9 Characteristics of a Healthy Church

Sometime around 2010, I started to have some sporadic conversations with Craig Tackett (http://rhythmva.com), my friend/pastor/evangelist/student of the church who leads a ministry out of Roanoke, VA.  We began to talk about what church is supposed to be, what it is supposed to “look like.”

Such conversations often evolve (or DE-volve) into Studies in Church Enlargement.  Not church growth, but church enlargement.  The American-ized version of Christianity has become a study into how to make the church bigger.  Dialogue may start with the question, “What is a Christ-centered church supposed to be?”  But it ends with, “How big can we get our church to be?”

In church-speak, size=health.  If you can brag about how many baptisms have occurred or how many satellite campuses you have or how many people attended on a Sunday outside of Christmas and Easter, then you are successful and healthy.  The problem is that bulk does not equal health.  In fact, most doctors will tell you that too much bulk will eventually tear you down.

Again, this is not an effort to insult large churches.  It is an effort to change the nature of the conversation.  Rather than asking, “Why can’t we be bigger?,” we need to change the question to, “Why can’t we be more like Christ?”  And even churches that do ask that second question have to be careful not to lose sight of it in an effort to add more bulk.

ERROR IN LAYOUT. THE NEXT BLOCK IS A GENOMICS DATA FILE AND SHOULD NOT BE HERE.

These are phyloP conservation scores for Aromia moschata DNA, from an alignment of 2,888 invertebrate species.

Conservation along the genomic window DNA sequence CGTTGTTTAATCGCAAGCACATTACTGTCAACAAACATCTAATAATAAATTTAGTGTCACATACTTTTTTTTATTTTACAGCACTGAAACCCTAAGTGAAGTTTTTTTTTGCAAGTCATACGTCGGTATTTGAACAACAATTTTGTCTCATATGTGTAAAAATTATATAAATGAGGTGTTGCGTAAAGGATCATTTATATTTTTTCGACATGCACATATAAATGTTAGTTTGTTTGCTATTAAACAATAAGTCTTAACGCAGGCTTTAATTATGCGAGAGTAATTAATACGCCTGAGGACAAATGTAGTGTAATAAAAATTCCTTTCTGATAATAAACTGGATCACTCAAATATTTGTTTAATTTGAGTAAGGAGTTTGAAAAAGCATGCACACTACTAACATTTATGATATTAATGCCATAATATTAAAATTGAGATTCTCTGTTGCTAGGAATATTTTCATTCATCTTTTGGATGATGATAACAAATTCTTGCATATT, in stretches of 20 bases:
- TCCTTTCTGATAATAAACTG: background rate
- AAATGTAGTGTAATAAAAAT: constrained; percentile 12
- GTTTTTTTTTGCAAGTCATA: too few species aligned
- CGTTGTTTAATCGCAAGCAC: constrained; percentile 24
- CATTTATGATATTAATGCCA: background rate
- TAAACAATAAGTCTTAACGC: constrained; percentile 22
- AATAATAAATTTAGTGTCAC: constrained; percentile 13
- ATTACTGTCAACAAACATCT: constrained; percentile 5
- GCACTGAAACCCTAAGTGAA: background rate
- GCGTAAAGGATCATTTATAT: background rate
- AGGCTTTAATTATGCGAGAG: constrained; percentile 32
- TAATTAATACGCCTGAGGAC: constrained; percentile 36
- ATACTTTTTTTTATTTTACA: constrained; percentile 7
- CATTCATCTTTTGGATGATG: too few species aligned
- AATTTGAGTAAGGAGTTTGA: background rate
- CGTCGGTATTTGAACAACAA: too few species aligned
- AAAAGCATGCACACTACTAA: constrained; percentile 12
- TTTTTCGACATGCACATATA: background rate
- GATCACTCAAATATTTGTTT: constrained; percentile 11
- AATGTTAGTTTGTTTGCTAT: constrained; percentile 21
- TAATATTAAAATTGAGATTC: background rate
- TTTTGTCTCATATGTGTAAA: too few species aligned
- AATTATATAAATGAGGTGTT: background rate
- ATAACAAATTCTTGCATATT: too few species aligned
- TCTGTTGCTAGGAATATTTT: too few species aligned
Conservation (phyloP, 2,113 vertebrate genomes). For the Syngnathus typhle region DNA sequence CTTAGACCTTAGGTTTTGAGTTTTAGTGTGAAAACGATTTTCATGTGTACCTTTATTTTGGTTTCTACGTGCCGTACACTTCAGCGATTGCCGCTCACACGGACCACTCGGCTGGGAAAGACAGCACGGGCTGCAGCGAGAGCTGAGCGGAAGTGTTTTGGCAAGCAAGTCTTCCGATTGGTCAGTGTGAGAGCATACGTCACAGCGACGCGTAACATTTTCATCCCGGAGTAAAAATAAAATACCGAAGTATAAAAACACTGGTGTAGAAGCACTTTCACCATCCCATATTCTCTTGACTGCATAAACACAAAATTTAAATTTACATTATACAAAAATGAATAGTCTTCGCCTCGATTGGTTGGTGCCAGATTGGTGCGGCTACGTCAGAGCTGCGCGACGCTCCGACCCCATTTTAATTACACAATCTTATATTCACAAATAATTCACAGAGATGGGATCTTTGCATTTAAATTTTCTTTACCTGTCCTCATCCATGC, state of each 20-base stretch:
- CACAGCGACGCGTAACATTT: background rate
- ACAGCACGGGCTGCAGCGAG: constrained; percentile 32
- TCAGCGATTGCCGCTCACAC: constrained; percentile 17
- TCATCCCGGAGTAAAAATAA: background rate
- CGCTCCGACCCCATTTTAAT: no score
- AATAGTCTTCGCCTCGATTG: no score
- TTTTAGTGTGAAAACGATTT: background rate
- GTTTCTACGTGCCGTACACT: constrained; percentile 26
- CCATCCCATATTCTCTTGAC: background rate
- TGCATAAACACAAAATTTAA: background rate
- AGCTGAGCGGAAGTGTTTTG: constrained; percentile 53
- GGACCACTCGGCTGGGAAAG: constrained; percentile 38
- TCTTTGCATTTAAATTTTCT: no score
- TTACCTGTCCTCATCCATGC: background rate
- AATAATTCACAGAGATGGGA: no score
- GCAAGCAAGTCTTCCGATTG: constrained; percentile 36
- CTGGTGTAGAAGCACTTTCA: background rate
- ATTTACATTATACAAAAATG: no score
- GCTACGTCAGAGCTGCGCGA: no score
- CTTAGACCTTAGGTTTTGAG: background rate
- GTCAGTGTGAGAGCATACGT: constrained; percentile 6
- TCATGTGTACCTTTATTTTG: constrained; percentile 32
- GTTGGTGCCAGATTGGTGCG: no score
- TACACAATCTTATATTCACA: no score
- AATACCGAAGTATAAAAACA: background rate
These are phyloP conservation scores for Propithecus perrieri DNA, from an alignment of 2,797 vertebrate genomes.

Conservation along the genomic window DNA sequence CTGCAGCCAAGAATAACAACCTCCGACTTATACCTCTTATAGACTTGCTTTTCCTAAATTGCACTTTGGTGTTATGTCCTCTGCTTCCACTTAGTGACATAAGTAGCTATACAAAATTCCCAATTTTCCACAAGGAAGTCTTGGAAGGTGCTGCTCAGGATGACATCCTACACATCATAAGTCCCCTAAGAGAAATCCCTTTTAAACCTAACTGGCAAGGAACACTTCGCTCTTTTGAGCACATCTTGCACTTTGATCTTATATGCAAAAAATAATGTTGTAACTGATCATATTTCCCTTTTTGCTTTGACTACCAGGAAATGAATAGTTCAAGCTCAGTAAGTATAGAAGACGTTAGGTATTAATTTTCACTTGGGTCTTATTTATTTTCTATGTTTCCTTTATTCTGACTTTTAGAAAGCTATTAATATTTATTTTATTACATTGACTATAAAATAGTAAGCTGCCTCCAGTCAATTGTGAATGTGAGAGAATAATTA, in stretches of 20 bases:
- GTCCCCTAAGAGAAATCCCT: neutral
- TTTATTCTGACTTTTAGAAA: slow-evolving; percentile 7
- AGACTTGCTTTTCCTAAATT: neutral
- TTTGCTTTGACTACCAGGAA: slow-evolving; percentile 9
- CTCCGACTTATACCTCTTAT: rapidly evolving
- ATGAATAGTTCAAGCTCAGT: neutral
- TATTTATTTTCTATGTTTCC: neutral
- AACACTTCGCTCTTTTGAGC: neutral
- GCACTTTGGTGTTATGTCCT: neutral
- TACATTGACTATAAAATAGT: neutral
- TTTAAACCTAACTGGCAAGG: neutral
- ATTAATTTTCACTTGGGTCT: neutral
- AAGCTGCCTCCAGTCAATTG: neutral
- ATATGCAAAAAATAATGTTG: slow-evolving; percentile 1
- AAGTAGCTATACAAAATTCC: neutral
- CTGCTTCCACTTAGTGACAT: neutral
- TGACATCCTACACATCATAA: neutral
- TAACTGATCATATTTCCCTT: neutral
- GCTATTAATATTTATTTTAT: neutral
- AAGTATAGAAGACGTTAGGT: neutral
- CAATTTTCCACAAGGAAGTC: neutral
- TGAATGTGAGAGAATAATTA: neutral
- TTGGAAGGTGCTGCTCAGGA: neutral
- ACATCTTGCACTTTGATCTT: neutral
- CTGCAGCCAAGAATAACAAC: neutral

As Craig and I talked and emailed, he put me on to a series of sermons that he preached about healthy church.  Like most sermons of this kind, he borrowed from other ministers and writings and worked the sermons towards his ministry situation.  I did the same when preaching this series at Augusta Heights.

…full of individuals who believe the Scriptures are totally sufficient as an authoritative guide to the Christian life.                                                                   The scriptures are sufficient, but not exhaustive.  We read, study, debate and discuss to gain a greater understanding and work collectively to address those issues that are more indirectly addressed in scripture.  We put our trust in the collective guidance of the Holy Spirit to understand what the scriptures are leading us to do.

…full of individuals who are pursuing Jesus as the ultimate treasure.       It is time to put aside the “I” and put Christ at the head of all we do.  We do not have “ownership” of the church because we do not even own ourselves.  We belong to Christ, and we work to put all other things aside to move in a Christ-centered direction.

…full of individuals who celebrate obedience by practicing the ordinances assigned in Scripture.                                                                                       There are other valid religious practices, but we recognize Baptism and The Lord’s Supper as the two mandated ordinances.  These remind us of two critical truths that we must understand if we are to maintain health:  Jesus Christ died and was resurrected for us, and we belong to him through our commitment as symbolized in Baptism.  These are powerful, life-giving symbols of Christ’s Lordship over our lives and the church.


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